‘The Fiscal Year 1989 Defense Authorization Act required us to evaluate the performance of ADATS
                       during operational tests.



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                      Appendix    I
                      Potential   Reductions   to Missile   Programs




-
                      year 1990. The budget included $167.2 million in procurement, $31.7
                      million in advanced procurement funds, and $10 million in spares.

                      On August 24, 1990, the Army decided to conduct additional develop-
                      ment work on ADATS during fiscal years 1991 and 1992. The Army esti-
                      mates that $92 million will be required in research and development
                      funding for fiscal year 199 1. Since this decision was made after we com-
                      pleted our fieldwork, we did not evaluate the Army’s revised plan.


                      The Non-Line-of-Sight (NILS) missile is a component of the Forward Area
Non-Line-of-Sight     Air Defense System. It is intended to protect ground troops and vehicles
Missile               against enemy helicopters in the forward area of the battlefield; but it
                      will operate from concealed positions, out of direct enemy view. The
                      system consists of the missile and launcher and gunner station. Upon
                      launch, the gunner locates targets through a video display, which por-
                      trays the missile seeker’s view as the missile cruises at low altitudes.
                      These images pass through a fiber optic link to the gunner’s console. The
                      system will be deployed on a derivative of the Multiple Launch Rocket
                      System vehicle or on the High Mobility Multipurpose Wheeled Vehicle.


Results of Analysis   The Army requested $99.1 million in research and development funds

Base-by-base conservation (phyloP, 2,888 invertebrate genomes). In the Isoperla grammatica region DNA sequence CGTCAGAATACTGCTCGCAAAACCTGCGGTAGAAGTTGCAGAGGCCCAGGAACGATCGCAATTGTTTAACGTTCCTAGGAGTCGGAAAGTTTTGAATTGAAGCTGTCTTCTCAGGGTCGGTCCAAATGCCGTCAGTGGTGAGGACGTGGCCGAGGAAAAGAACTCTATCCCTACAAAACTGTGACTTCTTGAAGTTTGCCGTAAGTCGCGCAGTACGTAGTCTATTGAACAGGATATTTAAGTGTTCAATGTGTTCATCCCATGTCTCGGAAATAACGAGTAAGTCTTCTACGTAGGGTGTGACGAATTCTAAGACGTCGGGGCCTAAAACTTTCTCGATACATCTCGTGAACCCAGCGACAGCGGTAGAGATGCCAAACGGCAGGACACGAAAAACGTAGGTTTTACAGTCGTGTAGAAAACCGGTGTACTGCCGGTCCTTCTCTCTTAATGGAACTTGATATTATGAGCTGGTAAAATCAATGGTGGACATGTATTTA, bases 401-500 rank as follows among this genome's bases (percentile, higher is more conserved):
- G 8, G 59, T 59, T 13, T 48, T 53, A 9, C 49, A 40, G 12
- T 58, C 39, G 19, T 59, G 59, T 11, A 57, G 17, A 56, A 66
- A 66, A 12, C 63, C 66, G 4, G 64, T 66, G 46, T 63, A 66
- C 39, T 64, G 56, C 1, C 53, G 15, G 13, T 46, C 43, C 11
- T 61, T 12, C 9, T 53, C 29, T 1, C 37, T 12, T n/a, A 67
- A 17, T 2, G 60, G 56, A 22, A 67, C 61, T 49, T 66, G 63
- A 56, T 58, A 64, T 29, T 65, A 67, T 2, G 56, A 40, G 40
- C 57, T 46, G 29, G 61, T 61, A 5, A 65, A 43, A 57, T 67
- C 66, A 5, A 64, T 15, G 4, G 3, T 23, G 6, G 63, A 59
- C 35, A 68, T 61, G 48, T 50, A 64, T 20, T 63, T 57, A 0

for fiscal year 1991 to continue full-scale development of the NIDS mis-
                      sile. We did not identify potential reductions to this request. However,
                      $25.5 million included in the fiscal year 1990 appropriations could be
                      rescinded because the Army does not plan to use the funds for the NILE.

                      The fiscal year 1991 request included amounts for conducting live fire
                      tests and for production related funds which should not be required
                      during fiscal year 1991. However, the Army recently restructured the
                      program because production was delayed for 3 years. The current base-
                      line cost estimate shows that the funds will be needed for the restruc-
                      tured program even though some of the funding will not be used for the
                      tasks requested.

                      The Army’s fiscal year 1990 appropriations include $25.5 million, which
                      the Army does not plan to use for the NIDS system-$8.6 million in the
                      research and development appropriation and $16.9 million in the
                      advanced procurement appropriation. These amounts have not been
                      reprogrammed and are therefore available for rescission.




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                      Appendix    I
                      Potential   Reductions   to Missile   Programs




                      The Army’s fiscal year 1990 research and development appropriation
                      can be reduced by $8.6 million because, according to a Department of
                      Army budget official, the Army has withheld $8.6 million, and it does
                      not intend to use the funding for the NIB. In addition, the Army budget
                      official said that the Department of Defense has withdrawn the entire
                      $32.5 million fiscal year 1990 advanced procurement appropriation for
                      the NILS. The Department of Defense has obtained approval to
                      reprogram $15.6 million, but as of September 1990, $16.9 million still
                      remains. The remaining $16.9 million is therefore available for
                      rescission.


                      Stinger is a portable guided missile system used to defend against low-
Stinger               flying enemy airplanes and helicopters. It is stored in a disposable
                      launch tube and launched by using a reusable gripstock. The current
                      system includes a reprogrammable microprocessor to counter more
                      advanced threats.


Results of Analysis   The Army requested $252.4 million for fiscal year 1991 to buy 6,922